Today is Burns Day, when Scots (here in Scotland and just about everywhere else in the world) celebrate the life and work of Robert (Rabbie) Burns. The celebrations often take the form of a Burns Supper at which the haggis takes pride of place, along with poetry and, of course, whisky.
Here’s a wee round-up of Burns-related stories.
Burns Night Treat Ends In Airport Alert As Ian Blake’s Haggis Is Mistaken For Plastic Explosives. The title of this article from the Huffington Post is self-explanatory. Don’t miss Ian’s poem at the bottom of the article: “On Being Hauled Out Of The Line By Security At Birmingham Airport ‘Because The Scan Shows You Have Plastic Explosive In Your Luggage, Sir’”.
Kate o Shanter’s Tale: the Tam o’Shanter story told from his wife Kate’s point of view. Tam is described in Wikepedia as “a farmer who often gets drunk with his friends in a public house in the Scottish town of Ayr, and his thoughtless ways, specifically towards his wife, who is waiting at home for him, angry”. Judging by Kate’s reaction in the poem, “angry” isn’t the half of it.
How to strengthen your voice – with Robert Burns! A blog post by Cordelia (aka Dilly) Ditton on how not to be a cow’rin, tim’rous beastie when you have to speak in public. Useful advice for anyone who gives talks or presentations.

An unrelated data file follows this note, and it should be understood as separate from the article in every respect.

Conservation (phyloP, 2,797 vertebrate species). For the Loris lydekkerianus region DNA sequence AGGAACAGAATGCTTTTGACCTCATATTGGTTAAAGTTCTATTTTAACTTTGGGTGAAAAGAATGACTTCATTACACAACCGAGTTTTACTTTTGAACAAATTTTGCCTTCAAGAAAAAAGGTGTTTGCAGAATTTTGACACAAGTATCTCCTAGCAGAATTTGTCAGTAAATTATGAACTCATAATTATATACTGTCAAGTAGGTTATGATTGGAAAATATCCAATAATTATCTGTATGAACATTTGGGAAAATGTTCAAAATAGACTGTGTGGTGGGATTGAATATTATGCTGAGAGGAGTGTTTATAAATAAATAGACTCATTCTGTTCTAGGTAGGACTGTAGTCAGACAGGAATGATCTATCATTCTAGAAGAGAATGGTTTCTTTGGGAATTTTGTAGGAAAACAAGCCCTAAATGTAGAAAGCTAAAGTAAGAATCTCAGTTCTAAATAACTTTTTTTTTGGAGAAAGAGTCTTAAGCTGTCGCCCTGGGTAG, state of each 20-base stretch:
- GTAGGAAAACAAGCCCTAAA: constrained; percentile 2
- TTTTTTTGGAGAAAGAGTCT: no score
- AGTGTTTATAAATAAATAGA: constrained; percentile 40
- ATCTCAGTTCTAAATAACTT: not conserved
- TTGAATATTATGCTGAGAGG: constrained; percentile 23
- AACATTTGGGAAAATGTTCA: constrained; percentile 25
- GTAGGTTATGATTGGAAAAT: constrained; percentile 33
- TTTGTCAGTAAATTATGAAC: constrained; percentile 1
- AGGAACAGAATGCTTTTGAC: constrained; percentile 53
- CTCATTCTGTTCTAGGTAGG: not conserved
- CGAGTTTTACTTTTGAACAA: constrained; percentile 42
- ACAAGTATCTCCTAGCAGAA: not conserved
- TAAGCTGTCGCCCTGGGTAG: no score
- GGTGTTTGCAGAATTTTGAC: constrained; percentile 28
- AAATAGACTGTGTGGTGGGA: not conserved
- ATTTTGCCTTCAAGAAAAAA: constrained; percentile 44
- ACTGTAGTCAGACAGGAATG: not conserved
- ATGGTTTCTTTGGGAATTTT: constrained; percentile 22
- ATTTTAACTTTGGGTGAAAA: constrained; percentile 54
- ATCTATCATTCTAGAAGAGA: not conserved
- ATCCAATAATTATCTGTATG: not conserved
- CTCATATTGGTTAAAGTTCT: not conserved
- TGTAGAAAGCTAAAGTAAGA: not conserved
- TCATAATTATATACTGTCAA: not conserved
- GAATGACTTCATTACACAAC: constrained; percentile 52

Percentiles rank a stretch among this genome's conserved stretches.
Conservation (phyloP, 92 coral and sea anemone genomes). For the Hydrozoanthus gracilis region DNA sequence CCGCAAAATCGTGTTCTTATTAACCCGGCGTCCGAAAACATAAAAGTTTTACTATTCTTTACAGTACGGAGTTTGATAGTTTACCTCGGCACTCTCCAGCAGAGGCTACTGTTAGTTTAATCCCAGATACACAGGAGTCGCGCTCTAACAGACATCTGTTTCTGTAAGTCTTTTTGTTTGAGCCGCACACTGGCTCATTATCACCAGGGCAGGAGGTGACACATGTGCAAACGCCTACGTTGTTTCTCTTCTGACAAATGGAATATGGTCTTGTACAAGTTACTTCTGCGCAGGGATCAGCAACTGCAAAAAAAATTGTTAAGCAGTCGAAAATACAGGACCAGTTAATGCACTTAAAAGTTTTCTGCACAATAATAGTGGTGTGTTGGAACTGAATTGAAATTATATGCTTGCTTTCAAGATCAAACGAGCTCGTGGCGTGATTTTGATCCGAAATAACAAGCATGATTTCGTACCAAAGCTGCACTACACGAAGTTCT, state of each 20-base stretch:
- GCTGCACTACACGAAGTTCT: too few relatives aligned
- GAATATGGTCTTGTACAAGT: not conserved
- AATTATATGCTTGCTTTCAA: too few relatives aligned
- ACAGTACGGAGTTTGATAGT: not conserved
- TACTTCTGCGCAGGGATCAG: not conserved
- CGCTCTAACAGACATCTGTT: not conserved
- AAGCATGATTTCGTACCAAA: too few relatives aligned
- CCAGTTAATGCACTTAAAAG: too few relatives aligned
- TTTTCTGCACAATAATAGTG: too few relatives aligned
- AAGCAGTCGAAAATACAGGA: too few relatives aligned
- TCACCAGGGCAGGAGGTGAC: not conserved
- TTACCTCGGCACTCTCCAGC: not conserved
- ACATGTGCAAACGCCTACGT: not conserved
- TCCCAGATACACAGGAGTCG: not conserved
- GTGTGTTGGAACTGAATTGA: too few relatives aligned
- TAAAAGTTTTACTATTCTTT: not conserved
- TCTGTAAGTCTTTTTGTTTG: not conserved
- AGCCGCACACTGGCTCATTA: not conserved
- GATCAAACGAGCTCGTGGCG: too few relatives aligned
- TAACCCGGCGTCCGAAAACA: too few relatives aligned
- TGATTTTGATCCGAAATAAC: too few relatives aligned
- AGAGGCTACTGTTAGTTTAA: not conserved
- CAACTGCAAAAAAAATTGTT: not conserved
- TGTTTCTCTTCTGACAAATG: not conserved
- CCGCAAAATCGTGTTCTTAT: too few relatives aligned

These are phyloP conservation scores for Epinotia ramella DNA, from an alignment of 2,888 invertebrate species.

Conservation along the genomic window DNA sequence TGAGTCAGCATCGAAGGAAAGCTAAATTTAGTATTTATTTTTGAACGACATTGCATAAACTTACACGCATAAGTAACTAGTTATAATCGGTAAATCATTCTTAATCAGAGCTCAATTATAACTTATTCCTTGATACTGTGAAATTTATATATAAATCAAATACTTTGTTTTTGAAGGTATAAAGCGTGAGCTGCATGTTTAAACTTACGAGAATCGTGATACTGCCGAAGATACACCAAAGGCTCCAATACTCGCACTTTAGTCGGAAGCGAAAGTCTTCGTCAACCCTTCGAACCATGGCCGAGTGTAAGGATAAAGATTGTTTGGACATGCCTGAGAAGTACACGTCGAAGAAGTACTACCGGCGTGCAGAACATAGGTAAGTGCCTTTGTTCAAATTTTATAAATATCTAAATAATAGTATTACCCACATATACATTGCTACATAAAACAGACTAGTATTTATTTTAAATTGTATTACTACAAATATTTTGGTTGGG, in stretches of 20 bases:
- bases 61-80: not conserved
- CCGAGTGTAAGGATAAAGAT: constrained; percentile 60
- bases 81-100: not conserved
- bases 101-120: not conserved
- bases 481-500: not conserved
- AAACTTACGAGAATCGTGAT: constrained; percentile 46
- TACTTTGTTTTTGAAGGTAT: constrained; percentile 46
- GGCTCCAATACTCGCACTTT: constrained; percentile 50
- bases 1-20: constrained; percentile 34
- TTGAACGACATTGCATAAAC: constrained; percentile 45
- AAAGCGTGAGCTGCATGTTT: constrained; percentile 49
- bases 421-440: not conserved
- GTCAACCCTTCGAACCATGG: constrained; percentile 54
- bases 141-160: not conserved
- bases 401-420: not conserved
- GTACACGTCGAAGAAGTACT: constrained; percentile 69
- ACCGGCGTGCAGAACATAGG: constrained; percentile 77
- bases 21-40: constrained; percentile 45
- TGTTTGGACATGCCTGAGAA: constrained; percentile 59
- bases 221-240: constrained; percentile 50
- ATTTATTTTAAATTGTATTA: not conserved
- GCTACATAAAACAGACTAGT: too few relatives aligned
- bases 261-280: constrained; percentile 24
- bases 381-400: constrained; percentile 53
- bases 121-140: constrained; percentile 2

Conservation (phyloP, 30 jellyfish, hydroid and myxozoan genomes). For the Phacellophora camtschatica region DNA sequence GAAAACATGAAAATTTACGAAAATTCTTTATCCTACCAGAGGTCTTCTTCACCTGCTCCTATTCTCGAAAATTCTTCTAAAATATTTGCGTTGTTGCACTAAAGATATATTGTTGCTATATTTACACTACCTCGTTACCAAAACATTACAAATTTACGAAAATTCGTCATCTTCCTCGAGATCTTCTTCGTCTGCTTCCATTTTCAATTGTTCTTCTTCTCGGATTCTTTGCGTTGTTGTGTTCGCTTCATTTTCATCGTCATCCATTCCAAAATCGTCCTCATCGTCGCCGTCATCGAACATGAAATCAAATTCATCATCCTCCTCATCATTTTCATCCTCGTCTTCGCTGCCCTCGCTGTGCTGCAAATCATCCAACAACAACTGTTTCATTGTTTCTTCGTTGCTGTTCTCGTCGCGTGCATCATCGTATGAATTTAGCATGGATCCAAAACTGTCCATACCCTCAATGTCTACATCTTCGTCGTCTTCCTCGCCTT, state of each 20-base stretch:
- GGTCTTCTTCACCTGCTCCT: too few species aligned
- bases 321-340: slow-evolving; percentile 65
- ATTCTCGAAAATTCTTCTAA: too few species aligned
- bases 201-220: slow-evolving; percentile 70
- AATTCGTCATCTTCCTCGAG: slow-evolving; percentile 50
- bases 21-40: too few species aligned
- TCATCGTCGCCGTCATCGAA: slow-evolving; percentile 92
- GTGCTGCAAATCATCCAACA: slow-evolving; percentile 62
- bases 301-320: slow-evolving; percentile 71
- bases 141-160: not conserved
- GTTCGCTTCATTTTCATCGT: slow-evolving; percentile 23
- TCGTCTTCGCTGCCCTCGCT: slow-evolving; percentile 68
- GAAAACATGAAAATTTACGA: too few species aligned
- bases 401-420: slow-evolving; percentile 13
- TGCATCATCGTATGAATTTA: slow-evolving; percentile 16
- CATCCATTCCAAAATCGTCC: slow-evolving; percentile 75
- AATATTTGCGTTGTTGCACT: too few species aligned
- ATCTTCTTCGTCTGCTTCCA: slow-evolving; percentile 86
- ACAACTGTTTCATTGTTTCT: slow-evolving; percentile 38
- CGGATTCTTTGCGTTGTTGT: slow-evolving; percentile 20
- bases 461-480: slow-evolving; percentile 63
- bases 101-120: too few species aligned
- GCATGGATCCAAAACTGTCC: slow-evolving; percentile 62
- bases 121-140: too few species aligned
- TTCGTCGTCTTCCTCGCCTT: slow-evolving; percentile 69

Dilly’s post also features the beautiful “Ae Fond Kiss”, with a link to a BBC webpage about the poem. It’s sung in the video above by Rachel Sermanni, a Scottish singer whose grandfather came from Barga, in Tuscany. And here’s another Burns poem sung by an Italian-Scot, Paolo Nutini, whose family was also from Barga: A Man’s a Man for A’ That (what is it about Italian-Scots and Burns, I wonder?).
Other posts you might like:
“Dreich”: Scots, the Scots… or Scottish weather?
The Caledonian Mercury: “Scotland’s first truly online newspaper”. Plus, Useful Scots Words.
When the poet died: on translating remembrance
And, last but certainly not least (watch your back Rabbie Burns!): The translators’ poet laureate (and rapper!)
By Marian Dougan
My own Burns-related story: a few years ago here in Reunion a large multinational whisky company organised a Burns night for 500 people, and an appropriate amount of fresh haggis was flown in by courier. However January is the hottest time of year here and nobody had told DHL that fresh haggis needs to be kept refrigerated. The result was several hundred pounds of a stinking mess that all had to be thrown out…
I’m not much of a poetry reader, but you’ve got me intrigued!
I don’t read a lot of poetry either, and I have to confess there’s a lot of Burns poetry I don’t understand (the Scots language, I mean). But I do like the songs.
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